Director: Mario Bava
Year Released: 1968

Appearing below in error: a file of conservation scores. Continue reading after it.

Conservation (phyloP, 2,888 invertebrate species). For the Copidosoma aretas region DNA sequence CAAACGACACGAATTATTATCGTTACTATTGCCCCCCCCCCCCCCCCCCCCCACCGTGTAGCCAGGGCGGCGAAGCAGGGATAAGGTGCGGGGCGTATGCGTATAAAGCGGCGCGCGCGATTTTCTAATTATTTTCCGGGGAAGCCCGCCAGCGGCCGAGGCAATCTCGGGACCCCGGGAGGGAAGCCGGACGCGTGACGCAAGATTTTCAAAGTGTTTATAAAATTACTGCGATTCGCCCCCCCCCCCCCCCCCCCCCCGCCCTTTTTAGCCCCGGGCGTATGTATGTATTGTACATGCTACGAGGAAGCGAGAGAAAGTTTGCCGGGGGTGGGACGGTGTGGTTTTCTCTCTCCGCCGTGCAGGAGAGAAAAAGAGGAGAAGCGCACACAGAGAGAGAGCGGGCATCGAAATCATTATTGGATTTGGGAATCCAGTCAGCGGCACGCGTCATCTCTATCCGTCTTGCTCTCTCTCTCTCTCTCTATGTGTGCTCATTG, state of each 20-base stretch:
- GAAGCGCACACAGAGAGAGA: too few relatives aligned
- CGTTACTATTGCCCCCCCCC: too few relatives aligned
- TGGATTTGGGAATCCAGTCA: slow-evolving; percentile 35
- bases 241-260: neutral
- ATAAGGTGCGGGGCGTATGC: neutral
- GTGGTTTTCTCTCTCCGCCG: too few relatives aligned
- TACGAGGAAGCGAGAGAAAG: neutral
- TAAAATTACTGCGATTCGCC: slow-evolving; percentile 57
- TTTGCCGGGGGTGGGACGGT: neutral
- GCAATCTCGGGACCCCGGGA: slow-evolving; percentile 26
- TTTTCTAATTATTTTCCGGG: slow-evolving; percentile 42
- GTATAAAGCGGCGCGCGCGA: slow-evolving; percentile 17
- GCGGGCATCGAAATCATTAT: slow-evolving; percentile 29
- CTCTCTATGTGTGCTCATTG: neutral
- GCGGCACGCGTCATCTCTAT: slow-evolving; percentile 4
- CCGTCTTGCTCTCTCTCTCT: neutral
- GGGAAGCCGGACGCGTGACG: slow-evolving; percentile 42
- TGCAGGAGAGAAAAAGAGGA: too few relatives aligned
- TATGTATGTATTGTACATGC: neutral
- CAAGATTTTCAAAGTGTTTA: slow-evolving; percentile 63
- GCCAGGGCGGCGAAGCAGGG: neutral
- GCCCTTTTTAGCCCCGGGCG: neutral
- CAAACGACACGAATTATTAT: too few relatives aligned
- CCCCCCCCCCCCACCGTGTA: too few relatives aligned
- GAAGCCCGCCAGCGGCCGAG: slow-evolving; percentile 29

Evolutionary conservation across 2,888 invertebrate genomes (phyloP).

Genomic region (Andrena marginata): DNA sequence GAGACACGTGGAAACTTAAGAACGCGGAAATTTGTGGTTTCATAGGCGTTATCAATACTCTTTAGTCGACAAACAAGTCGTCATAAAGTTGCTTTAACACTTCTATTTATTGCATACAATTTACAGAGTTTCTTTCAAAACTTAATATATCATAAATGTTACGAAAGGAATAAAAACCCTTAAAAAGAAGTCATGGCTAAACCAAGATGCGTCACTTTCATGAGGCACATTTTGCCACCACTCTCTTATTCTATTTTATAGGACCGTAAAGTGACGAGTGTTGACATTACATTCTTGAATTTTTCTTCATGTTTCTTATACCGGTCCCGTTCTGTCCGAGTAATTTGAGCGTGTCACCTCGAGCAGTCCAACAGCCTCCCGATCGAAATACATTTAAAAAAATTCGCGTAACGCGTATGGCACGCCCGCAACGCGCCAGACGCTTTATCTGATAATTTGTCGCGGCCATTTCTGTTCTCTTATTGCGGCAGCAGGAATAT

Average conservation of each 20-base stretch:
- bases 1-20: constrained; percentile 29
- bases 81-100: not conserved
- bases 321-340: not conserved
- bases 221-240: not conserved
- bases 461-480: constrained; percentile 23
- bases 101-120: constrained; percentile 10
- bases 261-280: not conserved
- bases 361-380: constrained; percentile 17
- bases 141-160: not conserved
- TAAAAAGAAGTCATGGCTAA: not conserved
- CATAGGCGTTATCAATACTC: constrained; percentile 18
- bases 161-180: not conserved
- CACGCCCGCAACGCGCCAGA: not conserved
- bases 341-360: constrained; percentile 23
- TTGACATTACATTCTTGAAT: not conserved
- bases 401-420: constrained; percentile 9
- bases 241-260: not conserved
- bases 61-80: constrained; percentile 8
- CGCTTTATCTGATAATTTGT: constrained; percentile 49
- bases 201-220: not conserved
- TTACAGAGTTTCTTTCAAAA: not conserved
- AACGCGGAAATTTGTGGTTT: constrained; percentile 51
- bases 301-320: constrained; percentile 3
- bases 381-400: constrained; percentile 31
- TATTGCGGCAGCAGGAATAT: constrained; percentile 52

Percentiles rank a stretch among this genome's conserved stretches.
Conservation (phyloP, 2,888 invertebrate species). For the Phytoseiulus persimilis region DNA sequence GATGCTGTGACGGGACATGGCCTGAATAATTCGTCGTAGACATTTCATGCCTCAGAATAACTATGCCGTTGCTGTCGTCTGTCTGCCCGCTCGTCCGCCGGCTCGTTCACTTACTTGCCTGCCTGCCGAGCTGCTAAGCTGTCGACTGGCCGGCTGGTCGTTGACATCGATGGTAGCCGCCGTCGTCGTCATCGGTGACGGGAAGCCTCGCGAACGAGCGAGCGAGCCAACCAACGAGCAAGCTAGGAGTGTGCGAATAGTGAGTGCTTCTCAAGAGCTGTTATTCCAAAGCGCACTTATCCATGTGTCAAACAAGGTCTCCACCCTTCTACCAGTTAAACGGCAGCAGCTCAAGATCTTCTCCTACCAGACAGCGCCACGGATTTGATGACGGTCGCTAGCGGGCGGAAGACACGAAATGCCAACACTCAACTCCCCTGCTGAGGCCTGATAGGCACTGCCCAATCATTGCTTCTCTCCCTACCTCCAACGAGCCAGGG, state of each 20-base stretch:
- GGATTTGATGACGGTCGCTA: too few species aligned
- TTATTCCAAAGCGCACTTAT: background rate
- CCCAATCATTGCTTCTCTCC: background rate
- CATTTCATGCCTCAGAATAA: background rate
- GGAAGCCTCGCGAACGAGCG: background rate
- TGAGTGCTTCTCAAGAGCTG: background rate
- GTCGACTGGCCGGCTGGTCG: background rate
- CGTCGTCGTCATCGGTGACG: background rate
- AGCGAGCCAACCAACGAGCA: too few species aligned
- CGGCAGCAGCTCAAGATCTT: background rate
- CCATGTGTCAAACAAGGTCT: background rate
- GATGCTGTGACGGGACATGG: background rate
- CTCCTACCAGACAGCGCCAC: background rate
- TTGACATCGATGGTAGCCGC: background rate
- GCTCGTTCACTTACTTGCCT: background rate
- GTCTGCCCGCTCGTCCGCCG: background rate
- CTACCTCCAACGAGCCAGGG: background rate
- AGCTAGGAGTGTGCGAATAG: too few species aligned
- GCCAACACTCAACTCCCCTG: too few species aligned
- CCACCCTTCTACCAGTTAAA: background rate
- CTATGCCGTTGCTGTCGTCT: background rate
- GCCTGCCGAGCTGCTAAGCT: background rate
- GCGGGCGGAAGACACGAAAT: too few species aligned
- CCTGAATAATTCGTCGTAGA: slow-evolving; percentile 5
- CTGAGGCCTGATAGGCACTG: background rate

Comic book composed of three corrupt factions - the ethically challenged police force (led by Michel Piccoli), the bad guys (they've got the suits and deep voices) and greedy Diabolik himself (with gal pal!), anti-hero supreme. Plays out like one of those countless Bond spoofs (I was reminded of Our Man Flint, for one) except Diabolik's M.O. is quite curious: his taste for jewels and gold isn't to redistribute to the poor but horde them for himself, like a selfish Robin Hood (though blowing up the Tax Office for the working people is a nice gesture). Mario Bava's technique and direction can never be called masterful or slick and he'll never be mistaken for, say, John Boorman (circa Point Blank) and John Phillip Law's line readings ensure he'll never be compared with Sean Connery or James Coburn, but the pulp elements (and gadgetry and period detail) are neat in themselves.